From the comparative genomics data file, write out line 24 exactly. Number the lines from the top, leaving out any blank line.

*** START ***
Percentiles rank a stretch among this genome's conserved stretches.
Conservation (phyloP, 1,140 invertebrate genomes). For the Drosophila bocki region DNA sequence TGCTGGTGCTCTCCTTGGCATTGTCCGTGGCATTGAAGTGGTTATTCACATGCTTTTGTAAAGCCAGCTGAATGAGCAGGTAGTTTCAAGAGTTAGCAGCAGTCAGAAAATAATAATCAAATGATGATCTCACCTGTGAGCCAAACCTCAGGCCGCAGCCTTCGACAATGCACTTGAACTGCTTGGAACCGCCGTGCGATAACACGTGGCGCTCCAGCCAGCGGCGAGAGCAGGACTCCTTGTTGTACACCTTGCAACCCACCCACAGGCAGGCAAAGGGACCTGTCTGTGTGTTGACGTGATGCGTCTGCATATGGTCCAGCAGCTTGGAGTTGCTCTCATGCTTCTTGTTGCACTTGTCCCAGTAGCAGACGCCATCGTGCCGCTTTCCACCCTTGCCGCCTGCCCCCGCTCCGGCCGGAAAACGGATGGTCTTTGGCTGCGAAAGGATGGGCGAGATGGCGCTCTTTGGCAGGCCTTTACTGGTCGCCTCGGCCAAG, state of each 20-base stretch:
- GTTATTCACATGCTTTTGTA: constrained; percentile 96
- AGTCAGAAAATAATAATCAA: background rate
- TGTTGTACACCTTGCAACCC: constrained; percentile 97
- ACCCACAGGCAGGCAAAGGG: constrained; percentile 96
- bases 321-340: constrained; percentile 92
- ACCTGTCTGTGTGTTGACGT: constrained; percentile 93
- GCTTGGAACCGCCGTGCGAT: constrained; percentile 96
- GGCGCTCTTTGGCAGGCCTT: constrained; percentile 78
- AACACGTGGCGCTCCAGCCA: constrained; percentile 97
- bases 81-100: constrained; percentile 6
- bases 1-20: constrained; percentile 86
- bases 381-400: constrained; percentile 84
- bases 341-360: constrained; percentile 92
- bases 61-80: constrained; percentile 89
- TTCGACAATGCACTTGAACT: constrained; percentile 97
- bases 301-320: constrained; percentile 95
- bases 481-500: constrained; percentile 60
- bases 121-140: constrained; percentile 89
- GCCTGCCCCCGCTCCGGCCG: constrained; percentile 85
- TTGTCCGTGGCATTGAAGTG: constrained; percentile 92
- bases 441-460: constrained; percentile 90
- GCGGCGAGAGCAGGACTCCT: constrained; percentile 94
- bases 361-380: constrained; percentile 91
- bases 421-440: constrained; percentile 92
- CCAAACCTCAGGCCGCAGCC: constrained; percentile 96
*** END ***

- GCGGCGAGAGCAGGACTCCT: constrained; percentile 94